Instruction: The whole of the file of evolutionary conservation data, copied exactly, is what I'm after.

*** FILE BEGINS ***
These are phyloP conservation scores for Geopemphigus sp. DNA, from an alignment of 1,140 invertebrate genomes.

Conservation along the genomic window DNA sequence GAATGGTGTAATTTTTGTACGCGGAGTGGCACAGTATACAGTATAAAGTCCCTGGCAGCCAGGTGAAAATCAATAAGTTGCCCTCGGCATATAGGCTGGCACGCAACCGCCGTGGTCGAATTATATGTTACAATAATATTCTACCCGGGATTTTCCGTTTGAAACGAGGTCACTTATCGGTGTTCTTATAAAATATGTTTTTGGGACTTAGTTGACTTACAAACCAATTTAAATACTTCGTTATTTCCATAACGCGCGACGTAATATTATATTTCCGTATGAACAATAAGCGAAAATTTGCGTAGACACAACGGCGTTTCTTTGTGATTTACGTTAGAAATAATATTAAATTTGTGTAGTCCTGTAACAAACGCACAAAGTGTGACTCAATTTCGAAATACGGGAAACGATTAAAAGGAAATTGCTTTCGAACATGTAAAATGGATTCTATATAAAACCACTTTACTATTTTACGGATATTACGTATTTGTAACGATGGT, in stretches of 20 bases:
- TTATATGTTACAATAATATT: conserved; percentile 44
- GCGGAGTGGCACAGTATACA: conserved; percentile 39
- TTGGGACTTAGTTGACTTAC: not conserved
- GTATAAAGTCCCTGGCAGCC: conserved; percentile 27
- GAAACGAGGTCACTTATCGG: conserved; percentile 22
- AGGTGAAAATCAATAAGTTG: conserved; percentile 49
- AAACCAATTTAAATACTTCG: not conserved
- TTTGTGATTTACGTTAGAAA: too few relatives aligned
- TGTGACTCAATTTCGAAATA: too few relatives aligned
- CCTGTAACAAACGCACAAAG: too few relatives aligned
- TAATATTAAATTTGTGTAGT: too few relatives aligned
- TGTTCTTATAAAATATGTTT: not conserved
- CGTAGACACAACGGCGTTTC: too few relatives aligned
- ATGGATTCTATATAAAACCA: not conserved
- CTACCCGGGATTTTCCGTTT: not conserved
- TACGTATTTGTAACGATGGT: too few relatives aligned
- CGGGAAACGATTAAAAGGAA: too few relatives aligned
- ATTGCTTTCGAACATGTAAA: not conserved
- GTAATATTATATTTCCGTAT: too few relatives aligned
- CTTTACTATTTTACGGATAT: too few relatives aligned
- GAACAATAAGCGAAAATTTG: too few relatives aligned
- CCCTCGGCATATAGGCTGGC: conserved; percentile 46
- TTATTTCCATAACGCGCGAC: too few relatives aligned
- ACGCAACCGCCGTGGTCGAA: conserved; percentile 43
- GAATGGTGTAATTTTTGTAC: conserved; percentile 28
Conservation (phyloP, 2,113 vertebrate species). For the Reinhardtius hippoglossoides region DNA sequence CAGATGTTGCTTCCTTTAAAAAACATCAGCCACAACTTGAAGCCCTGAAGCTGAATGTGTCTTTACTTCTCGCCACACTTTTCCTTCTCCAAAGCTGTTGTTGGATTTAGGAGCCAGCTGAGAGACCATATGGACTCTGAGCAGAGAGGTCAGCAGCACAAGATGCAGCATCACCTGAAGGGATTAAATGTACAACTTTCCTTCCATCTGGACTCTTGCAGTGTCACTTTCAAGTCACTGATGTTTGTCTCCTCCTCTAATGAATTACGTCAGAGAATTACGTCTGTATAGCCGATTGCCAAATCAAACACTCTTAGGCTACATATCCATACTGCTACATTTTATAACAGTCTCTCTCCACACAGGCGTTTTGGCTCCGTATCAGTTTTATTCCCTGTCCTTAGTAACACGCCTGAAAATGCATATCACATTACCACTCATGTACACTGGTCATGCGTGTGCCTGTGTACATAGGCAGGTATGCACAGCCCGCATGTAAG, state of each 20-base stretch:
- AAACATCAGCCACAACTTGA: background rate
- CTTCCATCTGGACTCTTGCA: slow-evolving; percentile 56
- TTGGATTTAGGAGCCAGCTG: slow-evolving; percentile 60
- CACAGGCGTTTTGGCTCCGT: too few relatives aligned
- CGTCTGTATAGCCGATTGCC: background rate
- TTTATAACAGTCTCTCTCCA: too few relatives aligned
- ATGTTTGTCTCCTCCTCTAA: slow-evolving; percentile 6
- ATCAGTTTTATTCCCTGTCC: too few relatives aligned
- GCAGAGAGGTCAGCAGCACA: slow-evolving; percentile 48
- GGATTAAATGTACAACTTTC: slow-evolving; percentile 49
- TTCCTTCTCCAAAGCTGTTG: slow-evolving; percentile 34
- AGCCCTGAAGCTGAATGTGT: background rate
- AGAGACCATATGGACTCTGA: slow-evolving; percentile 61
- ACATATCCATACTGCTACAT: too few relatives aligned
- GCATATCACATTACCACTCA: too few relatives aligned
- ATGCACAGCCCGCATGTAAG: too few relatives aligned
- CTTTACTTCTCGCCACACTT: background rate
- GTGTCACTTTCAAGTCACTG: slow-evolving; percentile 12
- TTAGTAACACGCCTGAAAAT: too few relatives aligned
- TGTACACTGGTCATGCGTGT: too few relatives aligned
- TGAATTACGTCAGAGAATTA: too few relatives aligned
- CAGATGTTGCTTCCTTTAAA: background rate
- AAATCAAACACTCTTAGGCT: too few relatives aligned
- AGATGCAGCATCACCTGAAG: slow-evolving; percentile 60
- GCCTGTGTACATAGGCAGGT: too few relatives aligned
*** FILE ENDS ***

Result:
These are phyloP conservation scores for Geopemphigus sp. DNA, from an alignment of 1,140 invertebrate genomes.

Conservation along the genomic window DNA sequence GAATGGTGTAATTTTTGTACGCGGAGTGGCACAGTATACAGTATAAAGTCCCTGGCAGCCAGGTGAAAATCAATAAGTTGCCCTCGGCATATAGGCTGGCACGCAACCGCCGTGGTCGAATTATATGTTACAATAATATTCTACCCGGGATTTTCCGTTTGAAACGAGGTCACTTATCGGTGTTCTTATAAAATATGTTTTTGGGACTTAGTTGACTTACAAACCAATTTAAATACTTCGTTATTTCCATAACGCGCGACGTAATATTATATTTCCGTATGAACAATAAGCGAAAATTTGCGTAGACACAACGGCGTTTCTTTGTGATTTACGTTAGAAATAATATTAAATTTGTGTAGTCCTGTAACAAACGCACAAAGTGTGACTCAATTTCGAAATACGGGAAACGATTAAAAGGAAATTGCTTTCGAACATGTAAAATGGATTCTATATAAAACCACTTTACTATTTTACGGATATTACGTATTTGTAACGATGGT, in stretches of 20 bases:
- TTATATGTTACAATAATATT: conserved; percentile 44
- GCGGAGTGGCACAGTATACA: conserved; percentile 39
- TTGGGACTTAGTTGACTTAC: not conserved
- GTATAAAGTCCCTGGCAGCC: conserved; percentile 27
- GAAACGAGGTCACTTATCGG: conserved; percentile 22
- AGGTGAAAATCAATAAGTTG: conserved; percentile 49
- AAACCAATTTAAATACTTCG: not conserved
- TTTGTGATTTACGTTAGAAA: too few relatives aligned
- TGTGACTCAATTTCGAAATA: too few relatives aligned
- CCTGTAACAAACGCACAAAG: too few relatives aligned
- TAATATTAAATTTGTGTAGT: too few relatives aligned
- TGTTCTTATAAAATATGTTT: not conserved
- CGTAGACACAACGGCGTTTC: too few relatives aligned
- ATGGATTCTATATAAAACCA: not conserved
- CTACCCGGGATTTTCCGTTT: not conserved
- TACGTATTTGTAACGATGGT: too few relatives aligned
- CGGGAAACGATTAAAAGGAA: too few relatives aligned
- ATTGCTTTCGAACATGTAAA: not conserved
- GTAATATTATATTTCCGTAT: too few relatives aligned
- CTTTACTATTTTACGGATAT: too few relatives aligned
- GAACAATAAGCGAAAATTTG: too few relatives aligned
- CCCTCGGCATATAGGCTGGC: conserved; percentile 46
- TTATTTCCATAACGCGCGAC: too few relatives aligned
- ACGCAACCGCCGTGGTCGAA: conserved; percentile 43
- GAATGGTGTAATTTTTGTAC: conserved; percentile 28
Conservation (phyloP, 2,113 vertebrate species). For the Reinhardtius hippoglossoides region DNA sequence CAGATGTTGCTTCCTTTAAAAAACATCAGCCACAACTTGAAGCCCTGAAGCTGAATGTGTCTTTACTTCTCGCCACACTTTTCCTTCTCCAAAGCTGTTGTTGGATTTAGGAGCCAGCTGAGAGACCATATGGACTCTGAGCAGAGAGGTCAGCAGCACAAGATGCAGCATCACCTGAAGGGATTAAATGTACAACTTTCCTTCCATCTGGACTCTTGCAGTGTCACTTTCAAGTCACTGATGTTTGTCTCCTCCTCTAATGAATTACGTCAGAGAATTACGTCTGTATAGCCGATTGCCAAATCAAACACTCTTAGGCTACATATCCATACTGCTACATTTTATAACAGTCTCTCTCCACACAGGCGTTTTGGCTCCGTATCAGTTTTATTCCCTGTCCTTAGTAACACGCCTGAAAATGCATATCACATTACCACTCATGTACACTGGTCATGCGTGTGCCTGTGTACATAGGCAGGTATGCACAGCCCGCATGTAAG, state of each 20-base stretch:
- AAACATCAGCCACAACTTGA: background rate
- CTTCCATCTGGACTCTTGCA: slow-evolving; percentile 56
- TTGGATTTAGGAGCCAGCTG: slow-evolving; percentile 60
- CACAGGCGTTTTGGCTCCGT: too few relatives aligned
- CGTCTGTATAGCCGATTGCC: background rate
- TTTATAACAGTCTCTCTCCA: too few relatives aligned
- ATGTTTGTCTCCTCCTCTAA: slow-evolving; percentile 6
- ATCAGTTTTATTCCCTGTCC: too few relatives aligned
- GCAGAGAGGTCAGCAGCACA: slow-evolving; percentile 48
- GGATTAAATGTACAACTTTC: slow-evolving; percentile 49
- TTCCTTCTCCAAAGCTGTTG: slow-evolving; percentile 34
- AGCCCTGAAGCTGAATGTGT: background rate
- AGAGACCATATGGACTCTGA: slow-evolving; percentile 61
- ACATATCCATACTGCTACAT: too few relatives aligned
- GCATATCACATTACCACTCA: too few relatives aligned
- ATGCACAGCCCGCATGTAAG: too few relatives aligned
- CTTTACTTCTCGCCACACTT: background rate
- GTGTCACTTTCAAGTCACTG: slow-evolving; percentile 12
- TTAGTAACACGCCTGAAAAT: too few relatives aligned
- TGTACACTGGTCATGCGTGT: too few relatives aligned
- TGAATTACGTCAGAGAATTA: too few relatives aligned
- CAGATGTTGCTTCCTTTAAA: background rate
- AAATCAAACACTCTTAGGCT: too few relatives aligned
- AGATGCAGCATCACCTGAAG: slow-evolving; percentile 60
- GCCTGTGTACATAGGCAGGT: too few relatives aligned